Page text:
Thanksgiving 2010 found us in Khanabad, in Kunduz Province, which is in the northernmost part of Afghanistan. Khanabad is a truly beautiful place; it’s proximity to the narrowest, deepest portion of the Amu Darya River means that there is always plenty of water, and that water is very energetic. In fact, there is a power generator station located there, that the US damaged in the initial invasion, and had yet to repair by 2010. Thanksgiving Day found us talking to the Deputy District Governor, the Chief of Police and the NDS Chief (NDS stands for National Directorate of Security, which is Afghanistan’s secret police). I was chafing at the succession of meetings, and managed to talk friend Holly into taking the indeterminate meetings and leaving me free to explore Khanabad. While I was strolling through the city, I bumped into a US patrol that was there to check on market conditions. After chatting with them for awhile, they kind of decided to “escort” me around the town, as naturally a US civilian wandering around an Afghan town by definition needed a military escort. I chuckled at this, and made a point of ticking them off by losing them a couple times.
Entrepreneurship; alive and well in Khanabad
While my self-appointed military escort was looking for me after I’d slipped away, I met an enterprising young man who had a basket of fried egg, potato and corn omelets, which he offered to me for sale. They looked absolutely delicious and were still warm. I purchased three of them from him and he gave me some Angur to put on them. Angur is allegedly ground grape seed mixed with a chile powder, and it adds quite a bit of flavor to the dish.
While eating these, I noticed my exasperated soldier escort come back to find me. They were just a bit disgusted to see that I was eating this and made dire warnings about what might happen to me if a) I wandered around Afghanistan alone and b) Ate food off the street. Oddly enough, the only times I’ve been sick from eating food in Afghanistan was in US or ISAF eating facilities. It was then that I noticed that it was Thanksgiving, and that I’d just had the most delicious Thanksgiving dinner, courtesy of this young entrepreneur.
Safe, on Thanksgiving Day
Ironically, on the walk back to the meeting place, a strutting Turkey crossed my path as if to mock me, knowing he was safe in this place where Thanksgiving is not observed.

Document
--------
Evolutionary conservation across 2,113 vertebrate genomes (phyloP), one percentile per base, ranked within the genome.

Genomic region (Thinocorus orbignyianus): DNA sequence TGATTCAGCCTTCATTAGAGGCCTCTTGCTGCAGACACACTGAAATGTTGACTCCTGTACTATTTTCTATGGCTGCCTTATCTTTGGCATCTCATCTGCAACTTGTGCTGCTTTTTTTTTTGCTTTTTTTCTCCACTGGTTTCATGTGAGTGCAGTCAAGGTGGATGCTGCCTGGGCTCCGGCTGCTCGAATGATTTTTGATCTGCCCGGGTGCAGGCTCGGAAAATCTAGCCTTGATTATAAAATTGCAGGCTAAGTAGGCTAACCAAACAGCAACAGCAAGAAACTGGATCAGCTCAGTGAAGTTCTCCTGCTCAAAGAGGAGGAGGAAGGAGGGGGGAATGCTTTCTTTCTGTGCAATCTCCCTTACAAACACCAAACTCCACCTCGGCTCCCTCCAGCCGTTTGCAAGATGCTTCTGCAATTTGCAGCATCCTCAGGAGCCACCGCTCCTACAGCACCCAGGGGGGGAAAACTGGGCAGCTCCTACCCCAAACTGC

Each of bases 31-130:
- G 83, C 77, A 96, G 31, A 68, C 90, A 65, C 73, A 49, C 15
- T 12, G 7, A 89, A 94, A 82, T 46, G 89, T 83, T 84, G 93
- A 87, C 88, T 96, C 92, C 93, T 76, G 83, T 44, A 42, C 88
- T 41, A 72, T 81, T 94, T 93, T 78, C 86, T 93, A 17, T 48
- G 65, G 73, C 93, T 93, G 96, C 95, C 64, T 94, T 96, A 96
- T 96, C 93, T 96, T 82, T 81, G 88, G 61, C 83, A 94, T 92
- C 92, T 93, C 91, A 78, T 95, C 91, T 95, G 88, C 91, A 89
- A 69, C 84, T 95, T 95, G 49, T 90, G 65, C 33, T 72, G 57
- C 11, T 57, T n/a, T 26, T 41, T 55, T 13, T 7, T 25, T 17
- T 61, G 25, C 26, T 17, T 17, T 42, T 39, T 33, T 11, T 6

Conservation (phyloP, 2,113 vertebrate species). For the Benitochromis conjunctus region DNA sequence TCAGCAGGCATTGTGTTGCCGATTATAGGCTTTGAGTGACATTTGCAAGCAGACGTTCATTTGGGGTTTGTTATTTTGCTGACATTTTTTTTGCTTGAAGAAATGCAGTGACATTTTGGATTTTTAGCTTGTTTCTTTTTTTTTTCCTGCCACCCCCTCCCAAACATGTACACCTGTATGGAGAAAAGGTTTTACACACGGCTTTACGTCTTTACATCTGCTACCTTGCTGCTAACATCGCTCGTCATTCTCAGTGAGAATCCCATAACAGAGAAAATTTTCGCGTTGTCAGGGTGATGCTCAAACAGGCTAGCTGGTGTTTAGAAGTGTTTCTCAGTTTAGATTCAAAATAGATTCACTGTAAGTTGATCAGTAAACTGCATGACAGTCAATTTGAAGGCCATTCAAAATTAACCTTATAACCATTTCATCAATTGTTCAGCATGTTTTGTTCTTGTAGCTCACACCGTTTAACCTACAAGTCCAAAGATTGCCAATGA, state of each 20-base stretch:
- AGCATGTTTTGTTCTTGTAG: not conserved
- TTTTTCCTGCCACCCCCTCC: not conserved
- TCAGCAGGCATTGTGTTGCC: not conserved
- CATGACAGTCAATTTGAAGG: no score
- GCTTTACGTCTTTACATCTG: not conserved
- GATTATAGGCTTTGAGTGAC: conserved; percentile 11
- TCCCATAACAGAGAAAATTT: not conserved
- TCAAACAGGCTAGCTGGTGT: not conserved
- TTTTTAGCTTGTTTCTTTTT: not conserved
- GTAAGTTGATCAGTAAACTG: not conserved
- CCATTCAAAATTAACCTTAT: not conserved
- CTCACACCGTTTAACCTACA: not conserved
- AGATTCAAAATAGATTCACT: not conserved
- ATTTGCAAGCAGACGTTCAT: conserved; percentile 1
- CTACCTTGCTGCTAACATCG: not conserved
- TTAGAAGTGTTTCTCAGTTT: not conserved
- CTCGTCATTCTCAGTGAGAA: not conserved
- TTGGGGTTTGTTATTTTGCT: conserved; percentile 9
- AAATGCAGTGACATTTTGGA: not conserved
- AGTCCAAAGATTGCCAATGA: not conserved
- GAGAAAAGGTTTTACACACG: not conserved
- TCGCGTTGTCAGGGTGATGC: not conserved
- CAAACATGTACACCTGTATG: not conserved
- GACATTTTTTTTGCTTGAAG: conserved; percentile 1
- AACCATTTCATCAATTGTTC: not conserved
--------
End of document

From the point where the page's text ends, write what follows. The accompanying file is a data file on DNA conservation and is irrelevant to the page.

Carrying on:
Friend Rachel enjoying a Turkish coffee after a delicious Turkish meal in downtown Kabul
Me doing the same. Only I look somewhat ogre-ish in this pic.
Thanksgiving of 2011 was also filled with irony, as I had my dinner with the Turks that live in Kabul. I had spent quite a bit of time living with Turkish nationals in 2010, and there are in fact, a couple of extremely good Turkish restaurants in Kabul. I remember quite clearly the delicious food they served; Lamacun for appetizer and Mixed Kabab plate for the main course. I had Dogh, a fermented milk drink, with a bit of mint in it to drink, (Both Afghans and Turks have Dogh, though Turkish Dogh has a distinct aged cheddar taste, whereas Afghan Dogh is much more minty in flavor). We had, of course, Turkish style baklava for dessert. Odd fun fact: Every Mediterranean, Central Asian and Middle Eastern culture claims to have invented baklava. The western-most claimants tend to have a lighter cooked, fluffier variant, while the Central Asian version tends to be swimming in honey and is baked to a darker hue. I have to claim a mild preference for Central Asian baklava, but I think I need to do more research, of course.
Well, this holiday we are having a wild breed of domesticated Turkey from the local organic grower (LaVentosa Farms) which we will prepare in our own way. While I will miss my good friends from Afghanistan, I will truly enjoy being surrounded by my family. And I wish each and every one of you a Happy and Peaceful Thanksgiving as well.